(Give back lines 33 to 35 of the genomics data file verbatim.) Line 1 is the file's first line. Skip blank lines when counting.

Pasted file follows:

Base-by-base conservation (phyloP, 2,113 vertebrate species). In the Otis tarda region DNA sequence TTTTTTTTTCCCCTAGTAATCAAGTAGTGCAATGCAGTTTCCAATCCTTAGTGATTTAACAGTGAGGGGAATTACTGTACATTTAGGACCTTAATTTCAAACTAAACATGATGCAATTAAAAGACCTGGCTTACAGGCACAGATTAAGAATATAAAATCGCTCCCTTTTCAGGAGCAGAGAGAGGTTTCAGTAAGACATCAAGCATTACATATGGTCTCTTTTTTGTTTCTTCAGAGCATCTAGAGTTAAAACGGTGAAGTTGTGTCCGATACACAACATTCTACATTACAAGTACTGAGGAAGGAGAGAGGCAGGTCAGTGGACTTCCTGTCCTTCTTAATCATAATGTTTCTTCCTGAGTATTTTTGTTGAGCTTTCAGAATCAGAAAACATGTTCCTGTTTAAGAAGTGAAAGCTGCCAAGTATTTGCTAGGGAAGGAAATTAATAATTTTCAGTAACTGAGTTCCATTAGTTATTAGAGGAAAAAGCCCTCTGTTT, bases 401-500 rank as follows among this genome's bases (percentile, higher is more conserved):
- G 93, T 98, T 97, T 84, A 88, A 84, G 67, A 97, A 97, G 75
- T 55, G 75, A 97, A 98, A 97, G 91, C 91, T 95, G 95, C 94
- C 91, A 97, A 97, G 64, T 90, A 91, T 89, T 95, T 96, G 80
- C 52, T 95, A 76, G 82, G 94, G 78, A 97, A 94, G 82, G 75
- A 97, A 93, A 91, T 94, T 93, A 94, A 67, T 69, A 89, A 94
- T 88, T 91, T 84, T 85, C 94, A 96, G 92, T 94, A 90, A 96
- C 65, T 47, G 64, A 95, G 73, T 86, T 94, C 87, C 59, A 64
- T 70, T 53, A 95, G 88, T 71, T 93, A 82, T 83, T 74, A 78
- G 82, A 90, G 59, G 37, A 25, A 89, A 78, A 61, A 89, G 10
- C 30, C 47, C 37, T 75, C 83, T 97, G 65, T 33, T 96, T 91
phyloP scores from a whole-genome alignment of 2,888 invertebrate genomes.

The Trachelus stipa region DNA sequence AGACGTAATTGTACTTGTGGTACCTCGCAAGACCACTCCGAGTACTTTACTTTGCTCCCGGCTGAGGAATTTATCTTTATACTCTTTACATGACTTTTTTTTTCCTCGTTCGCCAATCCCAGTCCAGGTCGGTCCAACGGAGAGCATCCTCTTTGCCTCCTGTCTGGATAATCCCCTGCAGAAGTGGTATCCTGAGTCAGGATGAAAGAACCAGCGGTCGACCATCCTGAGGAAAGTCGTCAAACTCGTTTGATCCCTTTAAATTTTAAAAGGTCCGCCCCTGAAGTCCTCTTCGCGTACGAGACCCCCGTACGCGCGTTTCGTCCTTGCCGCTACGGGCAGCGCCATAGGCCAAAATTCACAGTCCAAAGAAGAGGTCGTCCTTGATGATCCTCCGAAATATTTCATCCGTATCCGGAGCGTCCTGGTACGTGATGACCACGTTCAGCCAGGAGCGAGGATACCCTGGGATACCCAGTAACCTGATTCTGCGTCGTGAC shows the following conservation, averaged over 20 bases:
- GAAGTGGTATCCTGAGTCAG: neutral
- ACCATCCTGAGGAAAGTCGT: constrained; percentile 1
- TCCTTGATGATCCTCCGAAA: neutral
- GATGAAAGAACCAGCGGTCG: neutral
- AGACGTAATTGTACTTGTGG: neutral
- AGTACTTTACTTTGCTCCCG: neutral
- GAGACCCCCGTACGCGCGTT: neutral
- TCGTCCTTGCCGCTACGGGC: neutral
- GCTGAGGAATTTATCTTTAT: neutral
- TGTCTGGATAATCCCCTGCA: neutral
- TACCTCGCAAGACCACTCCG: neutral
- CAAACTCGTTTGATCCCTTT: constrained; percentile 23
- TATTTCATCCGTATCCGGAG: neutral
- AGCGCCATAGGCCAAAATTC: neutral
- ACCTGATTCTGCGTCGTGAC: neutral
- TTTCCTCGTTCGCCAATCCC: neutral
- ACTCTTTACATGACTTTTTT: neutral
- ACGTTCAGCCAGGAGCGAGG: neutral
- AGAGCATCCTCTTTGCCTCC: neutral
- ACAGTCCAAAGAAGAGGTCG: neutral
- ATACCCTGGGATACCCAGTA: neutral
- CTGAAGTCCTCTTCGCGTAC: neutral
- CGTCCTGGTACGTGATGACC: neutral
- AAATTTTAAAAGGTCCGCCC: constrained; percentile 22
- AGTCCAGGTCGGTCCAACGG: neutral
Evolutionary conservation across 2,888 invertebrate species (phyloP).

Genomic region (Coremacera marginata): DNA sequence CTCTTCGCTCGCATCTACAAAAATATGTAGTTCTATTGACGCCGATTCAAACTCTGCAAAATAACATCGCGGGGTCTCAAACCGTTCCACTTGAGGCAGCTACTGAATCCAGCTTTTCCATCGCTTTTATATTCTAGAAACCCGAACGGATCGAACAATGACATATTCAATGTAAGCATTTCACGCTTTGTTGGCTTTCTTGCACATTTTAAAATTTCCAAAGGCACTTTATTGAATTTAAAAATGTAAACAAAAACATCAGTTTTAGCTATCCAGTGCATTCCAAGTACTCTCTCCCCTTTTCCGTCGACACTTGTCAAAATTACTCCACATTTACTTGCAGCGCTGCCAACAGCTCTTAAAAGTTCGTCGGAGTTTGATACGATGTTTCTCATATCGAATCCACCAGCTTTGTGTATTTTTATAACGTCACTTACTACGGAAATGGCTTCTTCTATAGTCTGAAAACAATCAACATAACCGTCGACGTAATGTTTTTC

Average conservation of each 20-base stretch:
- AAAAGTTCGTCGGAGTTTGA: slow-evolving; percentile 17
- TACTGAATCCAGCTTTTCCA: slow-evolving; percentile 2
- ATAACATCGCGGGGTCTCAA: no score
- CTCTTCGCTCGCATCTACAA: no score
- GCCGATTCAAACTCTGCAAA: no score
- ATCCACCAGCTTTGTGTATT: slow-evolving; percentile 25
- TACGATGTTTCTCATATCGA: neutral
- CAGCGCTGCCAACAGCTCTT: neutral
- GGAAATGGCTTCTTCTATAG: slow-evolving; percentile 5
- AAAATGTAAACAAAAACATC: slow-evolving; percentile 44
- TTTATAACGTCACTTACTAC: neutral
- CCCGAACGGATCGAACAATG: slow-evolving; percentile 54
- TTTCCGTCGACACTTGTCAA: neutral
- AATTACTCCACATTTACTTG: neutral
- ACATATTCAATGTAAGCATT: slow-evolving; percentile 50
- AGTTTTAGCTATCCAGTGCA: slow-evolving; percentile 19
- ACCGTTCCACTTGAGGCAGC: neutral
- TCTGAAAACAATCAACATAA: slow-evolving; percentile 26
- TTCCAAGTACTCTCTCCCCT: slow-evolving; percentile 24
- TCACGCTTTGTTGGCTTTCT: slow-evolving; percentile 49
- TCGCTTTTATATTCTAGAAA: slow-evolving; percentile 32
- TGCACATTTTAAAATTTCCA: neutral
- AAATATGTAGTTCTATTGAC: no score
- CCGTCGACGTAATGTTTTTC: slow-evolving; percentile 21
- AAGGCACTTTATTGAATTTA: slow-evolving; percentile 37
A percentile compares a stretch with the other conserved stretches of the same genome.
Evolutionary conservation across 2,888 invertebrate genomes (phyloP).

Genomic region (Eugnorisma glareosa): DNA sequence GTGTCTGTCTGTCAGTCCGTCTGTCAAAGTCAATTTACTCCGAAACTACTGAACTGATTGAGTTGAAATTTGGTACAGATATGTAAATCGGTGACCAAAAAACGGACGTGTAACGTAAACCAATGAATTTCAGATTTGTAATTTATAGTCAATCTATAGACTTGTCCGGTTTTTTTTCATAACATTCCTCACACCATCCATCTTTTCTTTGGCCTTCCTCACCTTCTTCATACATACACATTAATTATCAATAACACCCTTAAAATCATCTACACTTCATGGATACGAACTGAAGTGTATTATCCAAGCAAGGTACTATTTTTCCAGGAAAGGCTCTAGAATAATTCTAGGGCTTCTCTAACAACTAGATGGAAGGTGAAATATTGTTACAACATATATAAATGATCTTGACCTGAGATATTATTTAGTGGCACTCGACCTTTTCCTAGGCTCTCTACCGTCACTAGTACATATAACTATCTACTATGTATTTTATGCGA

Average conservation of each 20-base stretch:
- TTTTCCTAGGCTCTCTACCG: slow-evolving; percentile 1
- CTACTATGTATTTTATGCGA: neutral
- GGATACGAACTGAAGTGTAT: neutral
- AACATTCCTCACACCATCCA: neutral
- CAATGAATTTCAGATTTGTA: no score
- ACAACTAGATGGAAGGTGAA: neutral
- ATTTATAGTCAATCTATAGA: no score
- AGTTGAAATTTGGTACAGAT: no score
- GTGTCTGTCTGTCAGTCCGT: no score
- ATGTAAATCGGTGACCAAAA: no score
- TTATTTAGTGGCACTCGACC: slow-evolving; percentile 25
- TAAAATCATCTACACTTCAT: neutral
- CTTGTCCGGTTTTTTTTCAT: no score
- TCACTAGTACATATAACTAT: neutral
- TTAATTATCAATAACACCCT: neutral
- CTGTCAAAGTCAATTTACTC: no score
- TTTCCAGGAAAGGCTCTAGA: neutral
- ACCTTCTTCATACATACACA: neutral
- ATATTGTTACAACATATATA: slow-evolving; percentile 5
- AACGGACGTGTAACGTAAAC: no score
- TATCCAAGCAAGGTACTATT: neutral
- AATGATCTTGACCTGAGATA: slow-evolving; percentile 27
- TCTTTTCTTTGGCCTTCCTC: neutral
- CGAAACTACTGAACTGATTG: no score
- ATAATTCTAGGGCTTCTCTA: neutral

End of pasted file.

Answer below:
- ACAGTCCAAAGAAGAGGTCG: neutral
- ATACCCTGGGATACCCAGTA: neutral
- CTGAAGTCCTCTTCGCGTAC: neutral